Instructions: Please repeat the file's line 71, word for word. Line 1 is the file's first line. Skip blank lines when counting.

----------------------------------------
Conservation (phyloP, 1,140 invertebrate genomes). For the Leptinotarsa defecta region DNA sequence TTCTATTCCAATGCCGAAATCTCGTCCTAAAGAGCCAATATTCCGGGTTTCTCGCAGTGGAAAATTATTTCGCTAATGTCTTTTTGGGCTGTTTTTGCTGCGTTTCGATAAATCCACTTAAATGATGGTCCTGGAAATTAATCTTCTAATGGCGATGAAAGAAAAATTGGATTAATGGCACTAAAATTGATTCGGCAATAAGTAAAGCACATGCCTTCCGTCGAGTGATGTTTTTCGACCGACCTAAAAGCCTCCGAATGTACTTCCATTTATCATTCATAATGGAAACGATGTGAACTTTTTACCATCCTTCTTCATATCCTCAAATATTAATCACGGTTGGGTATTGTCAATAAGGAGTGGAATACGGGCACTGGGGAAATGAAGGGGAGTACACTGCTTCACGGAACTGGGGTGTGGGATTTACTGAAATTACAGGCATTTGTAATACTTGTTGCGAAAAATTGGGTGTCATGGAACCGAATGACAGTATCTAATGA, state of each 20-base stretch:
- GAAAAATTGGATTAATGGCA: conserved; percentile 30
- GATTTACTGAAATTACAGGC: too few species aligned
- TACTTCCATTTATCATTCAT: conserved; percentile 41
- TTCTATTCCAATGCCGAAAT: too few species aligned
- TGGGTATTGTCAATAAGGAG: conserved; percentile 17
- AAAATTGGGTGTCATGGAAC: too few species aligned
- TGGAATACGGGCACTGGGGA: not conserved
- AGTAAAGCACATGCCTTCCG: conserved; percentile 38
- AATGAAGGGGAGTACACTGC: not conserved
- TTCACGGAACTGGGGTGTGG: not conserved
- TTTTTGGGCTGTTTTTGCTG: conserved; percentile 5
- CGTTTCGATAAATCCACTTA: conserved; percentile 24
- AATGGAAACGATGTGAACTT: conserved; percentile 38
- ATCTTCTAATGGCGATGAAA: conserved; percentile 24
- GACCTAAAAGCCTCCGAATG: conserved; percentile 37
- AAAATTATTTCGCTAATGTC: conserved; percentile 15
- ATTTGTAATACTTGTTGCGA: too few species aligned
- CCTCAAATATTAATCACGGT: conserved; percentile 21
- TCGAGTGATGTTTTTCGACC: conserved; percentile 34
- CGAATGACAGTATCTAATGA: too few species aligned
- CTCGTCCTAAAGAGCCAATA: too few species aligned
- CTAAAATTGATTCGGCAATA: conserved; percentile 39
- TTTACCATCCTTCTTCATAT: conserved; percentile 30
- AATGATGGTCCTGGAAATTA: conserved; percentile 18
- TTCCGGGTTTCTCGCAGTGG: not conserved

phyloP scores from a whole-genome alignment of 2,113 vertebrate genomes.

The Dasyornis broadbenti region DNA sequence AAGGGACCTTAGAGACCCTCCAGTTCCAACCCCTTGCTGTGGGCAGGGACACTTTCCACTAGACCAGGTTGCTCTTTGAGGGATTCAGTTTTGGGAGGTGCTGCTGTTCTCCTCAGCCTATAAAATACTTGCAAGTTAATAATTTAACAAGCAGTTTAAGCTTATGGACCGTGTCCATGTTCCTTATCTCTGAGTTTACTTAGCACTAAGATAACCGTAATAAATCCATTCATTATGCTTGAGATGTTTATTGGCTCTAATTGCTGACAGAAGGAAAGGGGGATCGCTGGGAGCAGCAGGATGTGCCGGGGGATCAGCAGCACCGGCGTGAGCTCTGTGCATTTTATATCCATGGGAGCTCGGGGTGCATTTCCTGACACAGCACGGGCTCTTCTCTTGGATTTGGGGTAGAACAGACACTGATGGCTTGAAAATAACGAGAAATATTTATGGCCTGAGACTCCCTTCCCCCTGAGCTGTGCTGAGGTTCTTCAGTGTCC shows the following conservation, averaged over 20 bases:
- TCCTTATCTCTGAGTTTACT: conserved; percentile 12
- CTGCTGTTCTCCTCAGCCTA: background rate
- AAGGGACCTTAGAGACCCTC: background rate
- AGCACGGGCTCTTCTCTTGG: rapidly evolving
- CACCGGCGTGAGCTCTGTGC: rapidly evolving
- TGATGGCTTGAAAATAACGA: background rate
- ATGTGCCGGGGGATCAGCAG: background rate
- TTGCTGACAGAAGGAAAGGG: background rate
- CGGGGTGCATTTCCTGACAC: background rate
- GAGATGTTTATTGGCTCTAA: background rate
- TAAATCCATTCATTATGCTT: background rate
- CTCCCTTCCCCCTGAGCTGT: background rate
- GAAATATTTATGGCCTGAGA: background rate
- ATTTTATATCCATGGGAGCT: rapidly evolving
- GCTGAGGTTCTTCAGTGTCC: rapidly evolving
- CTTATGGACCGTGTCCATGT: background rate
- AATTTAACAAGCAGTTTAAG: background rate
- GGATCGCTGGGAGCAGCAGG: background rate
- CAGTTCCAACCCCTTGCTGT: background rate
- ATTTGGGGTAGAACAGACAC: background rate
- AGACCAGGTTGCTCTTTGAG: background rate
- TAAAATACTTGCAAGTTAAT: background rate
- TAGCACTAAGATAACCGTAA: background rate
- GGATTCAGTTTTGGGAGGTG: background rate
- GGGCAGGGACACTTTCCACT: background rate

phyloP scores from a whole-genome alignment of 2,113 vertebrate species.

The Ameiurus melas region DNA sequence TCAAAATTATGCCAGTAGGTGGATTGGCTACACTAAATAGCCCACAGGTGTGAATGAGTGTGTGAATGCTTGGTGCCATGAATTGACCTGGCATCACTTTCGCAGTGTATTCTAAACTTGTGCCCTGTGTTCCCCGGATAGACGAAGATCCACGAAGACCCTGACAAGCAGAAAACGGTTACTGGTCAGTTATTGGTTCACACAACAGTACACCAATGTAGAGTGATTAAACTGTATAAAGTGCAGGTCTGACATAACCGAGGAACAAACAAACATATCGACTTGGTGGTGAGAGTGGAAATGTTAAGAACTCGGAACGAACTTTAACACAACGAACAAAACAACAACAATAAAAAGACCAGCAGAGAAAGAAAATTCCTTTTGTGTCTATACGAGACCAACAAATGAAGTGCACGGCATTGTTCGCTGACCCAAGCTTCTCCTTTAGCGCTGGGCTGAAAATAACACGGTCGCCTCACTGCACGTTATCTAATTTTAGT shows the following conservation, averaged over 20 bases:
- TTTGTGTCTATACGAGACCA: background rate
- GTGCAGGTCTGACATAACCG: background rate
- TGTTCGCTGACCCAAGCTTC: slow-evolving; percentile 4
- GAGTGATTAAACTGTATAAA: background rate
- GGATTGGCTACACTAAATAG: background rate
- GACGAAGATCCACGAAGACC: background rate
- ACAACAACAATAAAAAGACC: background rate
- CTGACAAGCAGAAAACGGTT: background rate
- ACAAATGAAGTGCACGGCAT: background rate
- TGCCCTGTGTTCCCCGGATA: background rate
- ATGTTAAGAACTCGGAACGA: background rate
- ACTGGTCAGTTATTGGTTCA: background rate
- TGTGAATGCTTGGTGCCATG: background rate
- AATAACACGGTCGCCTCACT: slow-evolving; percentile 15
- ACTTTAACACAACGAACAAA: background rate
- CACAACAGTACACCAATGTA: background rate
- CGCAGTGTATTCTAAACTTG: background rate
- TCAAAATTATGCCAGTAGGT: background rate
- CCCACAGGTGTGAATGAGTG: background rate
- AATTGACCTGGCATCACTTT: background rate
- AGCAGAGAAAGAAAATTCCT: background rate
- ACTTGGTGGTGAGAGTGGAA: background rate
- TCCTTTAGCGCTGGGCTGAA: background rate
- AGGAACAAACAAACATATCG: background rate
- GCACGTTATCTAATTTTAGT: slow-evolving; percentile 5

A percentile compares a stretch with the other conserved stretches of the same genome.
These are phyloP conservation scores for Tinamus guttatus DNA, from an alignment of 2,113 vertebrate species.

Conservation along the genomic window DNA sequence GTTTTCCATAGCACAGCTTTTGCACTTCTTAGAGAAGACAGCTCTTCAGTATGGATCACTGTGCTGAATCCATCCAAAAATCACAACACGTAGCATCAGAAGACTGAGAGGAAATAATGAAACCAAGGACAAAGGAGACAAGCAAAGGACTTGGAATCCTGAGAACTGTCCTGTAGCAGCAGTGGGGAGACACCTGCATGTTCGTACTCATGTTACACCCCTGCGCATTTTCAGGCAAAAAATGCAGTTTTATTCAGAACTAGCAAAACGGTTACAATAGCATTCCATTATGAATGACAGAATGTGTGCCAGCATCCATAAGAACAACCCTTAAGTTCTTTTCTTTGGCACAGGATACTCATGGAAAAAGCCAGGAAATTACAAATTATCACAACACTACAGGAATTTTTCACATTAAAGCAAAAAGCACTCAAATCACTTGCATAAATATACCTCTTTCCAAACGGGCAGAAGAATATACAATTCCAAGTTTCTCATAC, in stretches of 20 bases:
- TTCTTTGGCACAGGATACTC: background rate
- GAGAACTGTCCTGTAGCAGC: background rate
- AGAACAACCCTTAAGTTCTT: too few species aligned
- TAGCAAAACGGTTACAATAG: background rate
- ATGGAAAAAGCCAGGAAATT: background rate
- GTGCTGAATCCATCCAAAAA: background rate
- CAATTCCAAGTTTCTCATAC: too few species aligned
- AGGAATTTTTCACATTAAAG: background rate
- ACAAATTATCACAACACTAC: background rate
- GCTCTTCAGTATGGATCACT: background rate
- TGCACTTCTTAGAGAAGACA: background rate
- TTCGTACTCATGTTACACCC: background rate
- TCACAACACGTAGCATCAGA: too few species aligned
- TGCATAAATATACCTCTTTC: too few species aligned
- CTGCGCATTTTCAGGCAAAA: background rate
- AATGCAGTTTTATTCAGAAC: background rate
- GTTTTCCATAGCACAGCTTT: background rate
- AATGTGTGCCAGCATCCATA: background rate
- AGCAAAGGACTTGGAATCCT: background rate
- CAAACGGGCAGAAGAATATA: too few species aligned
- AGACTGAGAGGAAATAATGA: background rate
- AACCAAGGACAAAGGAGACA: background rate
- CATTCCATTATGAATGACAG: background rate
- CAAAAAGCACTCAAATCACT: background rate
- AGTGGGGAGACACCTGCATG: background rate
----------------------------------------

- CACAACAGTACACCAATGTA: background rate